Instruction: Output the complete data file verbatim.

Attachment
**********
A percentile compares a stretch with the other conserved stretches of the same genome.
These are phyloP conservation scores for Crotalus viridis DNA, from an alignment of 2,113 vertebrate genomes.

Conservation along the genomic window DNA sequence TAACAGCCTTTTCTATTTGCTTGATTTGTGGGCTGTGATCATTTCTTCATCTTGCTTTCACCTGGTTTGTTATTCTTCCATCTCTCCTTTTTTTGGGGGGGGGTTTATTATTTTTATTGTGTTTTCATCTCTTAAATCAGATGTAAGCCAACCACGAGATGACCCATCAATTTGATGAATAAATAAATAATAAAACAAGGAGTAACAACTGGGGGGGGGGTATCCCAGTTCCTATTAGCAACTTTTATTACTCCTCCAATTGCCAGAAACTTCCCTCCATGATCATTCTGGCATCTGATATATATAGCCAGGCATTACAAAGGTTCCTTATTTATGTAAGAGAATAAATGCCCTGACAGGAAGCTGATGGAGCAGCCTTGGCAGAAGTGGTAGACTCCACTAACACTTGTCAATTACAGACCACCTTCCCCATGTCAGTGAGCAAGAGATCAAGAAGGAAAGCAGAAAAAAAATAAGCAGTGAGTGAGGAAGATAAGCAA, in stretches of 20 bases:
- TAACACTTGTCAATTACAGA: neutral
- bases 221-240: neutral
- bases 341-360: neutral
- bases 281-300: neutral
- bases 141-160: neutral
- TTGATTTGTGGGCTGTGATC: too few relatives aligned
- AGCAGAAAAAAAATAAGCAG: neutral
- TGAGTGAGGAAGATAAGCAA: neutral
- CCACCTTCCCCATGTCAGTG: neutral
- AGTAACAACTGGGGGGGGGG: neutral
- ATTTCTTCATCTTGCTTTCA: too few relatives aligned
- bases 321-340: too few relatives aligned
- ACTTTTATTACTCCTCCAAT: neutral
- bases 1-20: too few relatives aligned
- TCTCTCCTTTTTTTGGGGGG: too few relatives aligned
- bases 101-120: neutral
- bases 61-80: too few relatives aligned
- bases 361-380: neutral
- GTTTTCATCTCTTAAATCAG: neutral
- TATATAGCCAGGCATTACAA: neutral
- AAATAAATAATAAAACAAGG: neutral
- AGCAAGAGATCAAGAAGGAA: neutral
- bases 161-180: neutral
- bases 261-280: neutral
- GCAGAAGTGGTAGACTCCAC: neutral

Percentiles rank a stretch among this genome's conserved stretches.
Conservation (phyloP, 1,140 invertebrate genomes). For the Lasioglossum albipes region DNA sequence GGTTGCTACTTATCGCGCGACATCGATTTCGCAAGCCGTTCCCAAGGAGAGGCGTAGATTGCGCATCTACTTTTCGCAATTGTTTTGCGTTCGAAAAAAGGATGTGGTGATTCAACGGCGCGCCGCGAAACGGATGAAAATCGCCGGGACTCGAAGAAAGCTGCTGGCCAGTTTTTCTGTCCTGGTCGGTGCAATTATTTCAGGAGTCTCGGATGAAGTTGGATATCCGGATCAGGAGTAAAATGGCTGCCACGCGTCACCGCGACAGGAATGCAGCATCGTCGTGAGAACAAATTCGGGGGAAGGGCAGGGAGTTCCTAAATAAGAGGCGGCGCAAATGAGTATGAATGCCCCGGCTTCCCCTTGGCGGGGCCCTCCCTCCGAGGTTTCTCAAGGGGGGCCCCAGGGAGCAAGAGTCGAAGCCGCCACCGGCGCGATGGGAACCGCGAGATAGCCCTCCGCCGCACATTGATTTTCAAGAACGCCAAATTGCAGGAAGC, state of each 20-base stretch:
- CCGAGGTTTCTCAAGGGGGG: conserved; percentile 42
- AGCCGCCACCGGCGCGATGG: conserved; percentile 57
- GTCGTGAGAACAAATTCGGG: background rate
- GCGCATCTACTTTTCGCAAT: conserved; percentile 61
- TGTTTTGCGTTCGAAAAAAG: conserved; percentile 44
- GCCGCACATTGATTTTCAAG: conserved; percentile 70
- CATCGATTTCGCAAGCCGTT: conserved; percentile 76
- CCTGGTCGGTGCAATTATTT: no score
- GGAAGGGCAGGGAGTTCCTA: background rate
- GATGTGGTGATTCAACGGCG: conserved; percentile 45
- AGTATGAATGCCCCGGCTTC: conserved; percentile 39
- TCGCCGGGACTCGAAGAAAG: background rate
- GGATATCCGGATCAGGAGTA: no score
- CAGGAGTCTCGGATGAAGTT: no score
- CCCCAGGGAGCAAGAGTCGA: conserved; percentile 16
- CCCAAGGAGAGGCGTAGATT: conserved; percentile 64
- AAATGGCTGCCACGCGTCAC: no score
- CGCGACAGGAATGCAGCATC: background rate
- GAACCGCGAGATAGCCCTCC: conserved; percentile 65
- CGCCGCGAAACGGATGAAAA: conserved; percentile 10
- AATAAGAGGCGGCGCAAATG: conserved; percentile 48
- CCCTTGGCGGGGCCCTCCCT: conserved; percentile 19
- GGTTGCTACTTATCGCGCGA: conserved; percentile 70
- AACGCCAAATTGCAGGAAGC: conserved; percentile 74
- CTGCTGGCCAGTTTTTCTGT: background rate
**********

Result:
A percentile compares a stretch with the other conserved stretches of the same genome.
These are phyloP conservation scores for Crotalus viridis DNA, from an alignment of 2,113 vertebrate genomes.

Conservation along the genomic window DNA sequence TAACAGCCTTTTCTATTTGCTTGATTTGTGGGCTGTGATCATTTCTTCATCTTGCTTTCACCTGGTTTGTTATTCTTCCATCTCTCCTTTTTTTGGGGGGGGGTTTATTATTTTTATTGTGTTTTCATCTCTTAAATCAGATGTAAGCCAACCACGAGATGACCCATCAATTTGATGAATAAATAAATAATAAAACAAGGAGTAACAACTGGGGGGGGGGTATCCCAGTTCCTATTAGCAACTTTTATTACTCCTCCAATTGCCAGAAACTTCCCTCCATGATCATTCTGGCATCTGATATATATAGCCAGGCATTACAAAGGTTCCTTATTTATGTAAGAGAATAAATGCCCTGACAGGAAGCTGATGGAGCAGCCTTGGCAGAAGTGGTAGACTCCACTAACACTTGTCAATTACAGACCACCTTCCCCATGTCAGTGAGCAAGAGATCAAGAAGGAAAGCAGAAAAAAAATAAGCAGTGAGTGAGGAAGATAAGCAA, in stretches of 20 bases:
- TAACACTTGTCAATTACAGA: neutral
- bases 221-240: neutral
- bases 341-360: neutral
- bases 281-300: neutral
- bases 141-160: neutral
- TTGATTTGTGGGCTGTGATC: too few relatives aligned
- AGCAGAAAAAAAATAAGCAG: neutral
- TGAGTGAGGAAGATAAGCAA: neutral
- CCACCTTCCCCATGTCAGTG: neutral
- AGTAACAACTGGGGGGGGGG: neutral
- ATTTCTTCATCTTGCTTTCA: too few relatives aligned
- bases 321-340: too few relatives aligned
- ACTTTTATTACTCCTCCAAT: neutral
- bases 1-20: too few relatives aligned
- TCTCTCCTTTTTTTGGGGGG: too few relatives aligned
- bases 101-120: neutral
- bases 61-80: too few relatives aligned
- bases 361-380: neutral
- GTTTTCATCTCTTAAATCAG: neutral
- TATATAGCCAGGCATTACAA: neutral
- AAATAAATAATAAAACAAGG: neutral
- AGCAAGAGATCAAGAAGGAA: neutral
- bases 161-180: neutral
- bases 261-280: neutral
- GCAGAAGTGGTAGACTCCAC: neutral

Percentiles rank a stretch among this genome's conserved stretches.
Conservation (phyloP, 1,140 invertebrate genomes). For the Lasioglossum albipes region DNA sequence GGTTGCTACTTATCGCGCGACATCGATTTCGCAAGCCGTTCCCAAGGAGAGGCGTAGATTGCGCATCTACTTTTCGCAATTGTTTTGCGTTCGAAAAAAGGATGTGGTGATTCAACGGCGCGCCGCGAAACGGATGAAAATCGCCGGGACTCGAAGAAAGCTGCTGGCCAGTTTTTCTGTCCTGGTCGGTGCAATTATTTCAGGAGTCTCGGATGAAGTTGGATATCCGGATCAGGAGTAAAATGGCTGCCACGCGTCACCGCGACAGGAATGCAGCATCGTCGTGAGAACAAATTCGGGGGAAGGGCAGGGAGTTCCTAAATAAGAGGCGGCGCAAATGAGTATGAATGCCCCGGCTTCCCCTTGGCGGGGCCCTCCCTCCGAGGTTTCTCAAGGGGGGCCCCAGGGAGCAAGAGTCGAAGCCGCCACCGGCGCGATGGGAACCGCGAGATAGCCCTCCGCCGCACATTGATTTTCAAGAACGCCAAATTGCAGGAAGC, state of each 20-base stretch:
- CCGAGGTTTCTCAAGGGGGG: conserved; percentile 42
- AGCCGCCACCGGCGCGATGG: conserved; percentile 57
- GTCGTGAGAACAAATTCGGG: background rate
- GCGCATCTACTTTTCGCAAT: conserved; percentile 61
- TGTTTTGCGTTCGAAAAAAG: conserved; percentile 44
- GCCGCACATTGATTTTCAAG: conserved; percentile 70
- CATCGATTTCGCAAGCCGTT: conserved; percentile 76
- CCTGGTCGGTGCAATTATTT: no score
- GGAAGGGCAGGGAGTTCCTA: background rate
- GATGTGGTGATTCAACGGCG: conserved; percentile 45
- AGTATGAATGCCCCGGCTTC: conserved; percentile 39
- TCGCCGGGACTCGAAGAAAG: background rate
- GGATATCCGGATCAGGAGTA: no score
- CAGGAGTCTCGGATGAAGTT: no score
- CCCCAGGGAGCAAGAGTCGA: conserved; percentile 16
- CCCAAGGAGAGGCGTAGATT: conserved; percentile 64
- AAATGGCTGCCACGCGTCAC: no score
- CGCGACAGGAATGCAGCATC: background rate
- GAACCGCGAGATAGCCCTCC: conserved; percentile 65
- CGCCGCGAAACGGATGAAAA: conserved; percentile 10
- AATAAGAGGCGGCGCAAATG: conserved; percentile 48
- CCCTTGGCGGGGCCCTCCCT: conserved; percentile 19
- GGTTGCTACTTATCGCGCGA: conserved; percentile 70
- AACGCCAAATTGCAGGAAGC: conserved; percentile 74
- CTGCTGGCCAGTTTTTCTGT: background rate